Jenna Mellor and HIPS volunteer Meredith Zoltic prepare to go out on an outreach mission to the city's prostitution hot spots.
Just before midnight, three people in their late teens or early twenties load a Honda minivan with supplies. This might sound like the beginning of a zany road trip, but it's not. The minivan belongs to a group called HIPS, which stands for Helping Individual Prostitutes Survive. One of the supplies they're loading is a giant box of condoms.
HIPS's mission is to make the lives of D.C.'s prostitutes safer and easier. Three nights a week, the group's staffers and volunteers drive the van to places where sex workers work, often in some of the most dangerous parts of town.
The life of a D.C. prostitute
The trick to doing this kind of work is to be positive, but not too positive, says Jenna Mellor, HIPS team leader.
"We meet people where they're at," she says. "If someone is sad, we will sit in that sad moment with them. If someone is frustrated, we would never say something like, 'Oh, it's OK! Don't worry!' Or like some trite, positive statement. What we want to do is add."
To maintain their clients' confidentiality, HIPS asked WAMU not to record these encounters. But there were a few sex workers who said they wanted to talk on the record. One was a transgender woman who goes by the name Uzi.
Uzi works downtown, in an area where many transgender women operate. She says life as a prostitute isn't actually that crazy.
"My day-to-day life is actually the same as everyone else's," she says. "I get up in the morning. I read. I'm into mysteries. I love CSI, Law & Order. And my favorite show is House."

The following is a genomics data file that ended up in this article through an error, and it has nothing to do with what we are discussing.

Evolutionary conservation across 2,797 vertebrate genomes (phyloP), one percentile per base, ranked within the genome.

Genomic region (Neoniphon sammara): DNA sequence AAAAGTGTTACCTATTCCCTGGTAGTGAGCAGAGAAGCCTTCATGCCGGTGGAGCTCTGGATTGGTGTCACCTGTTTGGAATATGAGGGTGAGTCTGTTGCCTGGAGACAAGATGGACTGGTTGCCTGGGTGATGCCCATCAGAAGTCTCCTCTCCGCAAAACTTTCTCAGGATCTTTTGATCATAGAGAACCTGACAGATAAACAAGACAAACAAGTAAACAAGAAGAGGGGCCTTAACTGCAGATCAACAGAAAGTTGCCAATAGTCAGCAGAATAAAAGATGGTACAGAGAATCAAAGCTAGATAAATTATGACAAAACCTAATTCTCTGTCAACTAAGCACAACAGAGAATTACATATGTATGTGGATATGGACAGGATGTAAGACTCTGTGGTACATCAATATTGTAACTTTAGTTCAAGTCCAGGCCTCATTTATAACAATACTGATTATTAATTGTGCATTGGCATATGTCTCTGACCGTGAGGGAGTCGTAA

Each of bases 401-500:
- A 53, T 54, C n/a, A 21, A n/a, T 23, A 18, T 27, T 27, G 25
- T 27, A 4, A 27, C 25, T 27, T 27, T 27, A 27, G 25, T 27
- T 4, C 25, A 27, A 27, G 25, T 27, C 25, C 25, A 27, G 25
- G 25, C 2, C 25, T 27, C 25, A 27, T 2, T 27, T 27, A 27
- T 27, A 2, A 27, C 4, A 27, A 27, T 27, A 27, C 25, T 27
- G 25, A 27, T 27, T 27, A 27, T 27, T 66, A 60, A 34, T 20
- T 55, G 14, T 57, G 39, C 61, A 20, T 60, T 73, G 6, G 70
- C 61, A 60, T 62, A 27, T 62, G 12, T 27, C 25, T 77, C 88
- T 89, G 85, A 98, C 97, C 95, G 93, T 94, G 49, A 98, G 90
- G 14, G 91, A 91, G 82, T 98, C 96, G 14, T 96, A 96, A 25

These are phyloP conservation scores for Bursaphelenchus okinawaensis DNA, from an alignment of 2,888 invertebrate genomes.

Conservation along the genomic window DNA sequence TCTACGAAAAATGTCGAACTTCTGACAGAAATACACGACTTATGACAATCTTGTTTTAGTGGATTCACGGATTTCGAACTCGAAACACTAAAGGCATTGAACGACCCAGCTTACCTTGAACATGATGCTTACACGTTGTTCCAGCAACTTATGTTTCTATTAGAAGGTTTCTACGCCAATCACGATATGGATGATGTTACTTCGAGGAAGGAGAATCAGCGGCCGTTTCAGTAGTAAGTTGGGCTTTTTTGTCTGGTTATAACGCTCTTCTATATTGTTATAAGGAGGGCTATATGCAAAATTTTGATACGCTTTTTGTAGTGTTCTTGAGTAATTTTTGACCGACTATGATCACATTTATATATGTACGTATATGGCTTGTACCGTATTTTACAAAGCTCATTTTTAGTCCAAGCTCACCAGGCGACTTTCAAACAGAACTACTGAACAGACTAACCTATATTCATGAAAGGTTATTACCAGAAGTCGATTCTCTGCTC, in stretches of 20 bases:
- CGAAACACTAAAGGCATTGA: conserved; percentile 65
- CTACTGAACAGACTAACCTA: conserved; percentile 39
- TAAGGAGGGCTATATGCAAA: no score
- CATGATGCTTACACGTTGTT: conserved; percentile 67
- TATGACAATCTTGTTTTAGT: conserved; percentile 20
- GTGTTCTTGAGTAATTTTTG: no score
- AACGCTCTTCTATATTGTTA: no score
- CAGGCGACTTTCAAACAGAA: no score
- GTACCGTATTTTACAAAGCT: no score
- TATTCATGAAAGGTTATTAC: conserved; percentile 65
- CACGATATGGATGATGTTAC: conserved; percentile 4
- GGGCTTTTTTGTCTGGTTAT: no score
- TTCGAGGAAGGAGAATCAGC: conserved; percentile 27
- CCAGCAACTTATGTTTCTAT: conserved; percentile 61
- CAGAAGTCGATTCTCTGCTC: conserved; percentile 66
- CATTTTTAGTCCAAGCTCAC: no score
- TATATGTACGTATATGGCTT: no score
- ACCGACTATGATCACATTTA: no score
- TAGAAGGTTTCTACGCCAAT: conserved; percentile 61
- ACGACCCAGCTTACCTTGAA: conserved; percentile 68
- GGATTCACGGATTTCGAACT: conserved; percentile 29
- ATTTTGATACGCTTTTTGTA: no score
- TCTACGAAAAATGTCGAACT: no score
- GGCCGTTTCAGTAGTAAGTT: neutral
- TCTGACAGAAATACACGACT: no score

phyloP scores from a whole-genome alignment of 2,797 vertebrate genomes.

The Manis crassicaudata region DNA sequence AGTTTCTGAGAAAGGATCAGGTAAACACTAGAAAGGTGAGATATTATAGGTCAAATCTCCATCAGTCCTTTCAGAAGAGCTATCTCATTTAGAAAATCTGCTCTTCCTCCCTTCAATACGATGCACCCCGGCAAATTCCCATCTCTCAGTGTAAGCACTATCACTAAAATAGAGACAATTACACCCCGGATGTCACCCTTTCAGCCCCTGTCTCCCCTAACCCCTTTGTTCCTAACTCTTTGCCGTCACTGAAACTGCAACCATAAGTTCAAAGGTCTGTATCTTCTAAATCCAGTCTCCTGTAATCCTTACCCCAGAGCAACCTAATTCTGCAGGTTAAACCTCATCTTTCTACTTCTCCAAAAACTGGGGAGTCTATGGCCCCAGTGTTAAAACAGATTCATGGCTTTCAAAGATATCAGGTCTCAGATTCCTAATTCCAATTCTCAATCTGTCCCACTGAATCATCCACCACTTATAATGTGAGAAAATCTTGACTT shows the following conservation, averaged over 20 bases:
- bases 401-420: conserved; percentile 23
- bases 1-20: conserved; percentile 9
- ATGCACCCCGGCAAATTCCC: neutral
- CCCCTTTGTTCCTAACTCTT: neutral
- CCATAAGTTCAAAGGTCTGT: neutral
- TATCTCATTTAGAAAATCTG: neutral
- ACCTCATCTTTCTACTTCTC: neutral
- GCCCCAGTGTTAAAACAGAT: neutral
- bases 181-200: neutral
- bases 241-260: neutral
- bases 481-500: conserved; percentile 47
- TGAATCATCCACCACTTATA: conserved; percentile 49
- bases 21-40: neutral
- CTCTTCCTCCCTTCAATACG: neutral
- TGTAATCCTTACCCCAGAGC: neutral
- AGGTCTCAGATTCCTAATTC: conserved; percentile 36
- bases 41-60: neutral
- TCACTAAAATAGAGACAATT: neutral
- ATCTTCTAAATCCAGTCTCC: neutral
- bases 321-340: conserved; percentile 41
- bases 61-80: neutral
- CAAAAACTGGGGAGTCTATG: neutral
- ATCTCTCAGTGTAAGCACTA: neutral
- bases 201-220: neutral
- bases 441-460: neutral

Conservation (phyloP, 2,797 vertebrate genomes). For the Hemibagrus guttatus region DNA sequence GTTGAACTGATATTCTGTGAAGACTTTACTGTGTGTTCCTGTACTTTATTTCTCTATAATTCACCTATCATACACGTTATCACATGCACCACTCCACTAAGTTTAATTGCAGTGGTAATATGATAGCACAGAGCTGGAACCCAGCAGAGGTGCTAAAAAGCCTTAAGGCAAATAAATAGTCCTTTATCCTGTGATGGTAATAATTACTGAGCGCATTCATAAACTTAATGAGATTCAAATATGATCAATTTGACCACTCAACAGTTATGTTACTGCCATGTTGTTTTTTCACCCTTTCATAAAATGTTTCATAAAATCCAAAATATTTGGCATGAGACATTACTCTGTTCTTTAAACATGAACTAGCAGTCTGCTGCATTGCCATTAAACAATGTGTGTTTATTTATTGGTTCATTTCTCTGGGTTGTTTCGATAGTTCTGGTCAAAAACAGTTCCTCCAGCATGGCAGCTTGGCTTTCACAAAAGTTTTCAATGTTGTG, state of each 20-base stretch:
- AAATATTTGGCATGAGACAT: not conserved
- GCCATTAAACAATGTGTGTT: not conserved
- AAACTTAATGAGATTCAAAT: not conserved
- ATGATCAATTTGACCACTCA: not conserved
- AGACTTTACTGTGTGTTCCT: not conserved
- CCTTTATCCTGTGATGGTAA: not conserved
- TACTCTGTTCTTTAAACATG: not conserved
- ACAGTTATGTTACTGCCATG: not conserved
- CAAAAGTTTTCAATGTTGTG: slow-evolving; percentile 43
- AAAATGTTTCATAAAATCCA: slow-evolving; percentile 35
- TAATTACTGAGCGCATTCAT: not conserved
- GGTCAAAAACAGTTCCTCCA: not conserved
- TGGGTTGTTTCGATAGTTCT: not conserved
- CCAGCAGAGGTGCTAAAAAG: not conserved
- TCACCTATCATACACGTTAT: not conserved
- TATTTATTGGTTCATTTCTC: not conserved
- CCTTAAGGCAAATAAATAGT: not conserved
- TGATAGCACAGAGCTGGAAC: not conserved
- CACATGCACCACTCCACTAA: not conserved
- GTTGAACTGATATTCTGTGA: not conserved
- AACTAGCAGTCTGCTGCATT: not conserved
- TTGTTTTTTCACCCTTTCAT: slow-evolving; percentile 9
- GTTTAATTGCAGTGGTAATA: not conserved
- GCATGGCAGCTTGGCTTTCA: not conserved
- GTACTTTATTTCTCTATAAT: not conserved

But Uzi has no illusions about her job. She knows it's unsafe. She says robberies are common and her johns, or "dates," as she calls them, can sometimes be abusive. But what makes her job more difficult than any of that, she says, is the police.
"We are more of a target from the police than the dates," Uzi says. "We're more worried about the police harassing us than the dates are. Because the police come out here and they'll lock us up. Like, 13 of us are locked up now. Like, they want to send undercovers out here to bust us and everything. But what's the point of that? Because as soon as we get out, we're going to be right back here doing it again."
Prostitution moves to residential neighborhoods
There's a reason why sex workers have been feeling more police pressure, says Cyndee Clay, executive director of HIPS. Five years ago, the D.C. Council passed a law allowing the police to designate certain streets or neighborhoods "prostitution-free zones." In these zones, officers can make arrests with a lower burden of proof. So far, most of the prostitution-free zones have been downtown, and Clay says that's had some surprising effects.
"Since the institution of the free zones, we're having to travel a much wider circle around the city," says Clay. "We can't reach all of the neighborhoods we're trying to reach in one night. We're traveling upwards of 50 miles an evening just to reach the populations that we need to reach, and we're in much more residential neighborhoods."
Clay says the prostitution-free zone law didn't get rid of prostitution in the District. The law simply moved it from downtown to the outskirts of the city. The Metropolitan Police Department refused to grant an interview for this story, but an analysis of the District's crime data shows that Clay is right.
According to the data, the share of prostitution-related arrests in D.C.'s Ward 2, the ward that contains most of downtown, has seen a 10 percent drop in the past decade. Meanwhile, in Ward 7, the ward east of the Anacostia River, the share of arrests has more than tripled.
"We now have prostitution running rampant east of the river," says D.C. Council member Yvette Alexander, who represents Ward 7. She has introduced an amendment that would make the prostitution-free zone law even stronger. Right now, the zones can last no longer than 10 days, so prostitutes can wait out a free zone. Under her amendment, the sex workers would have to leave the area completely.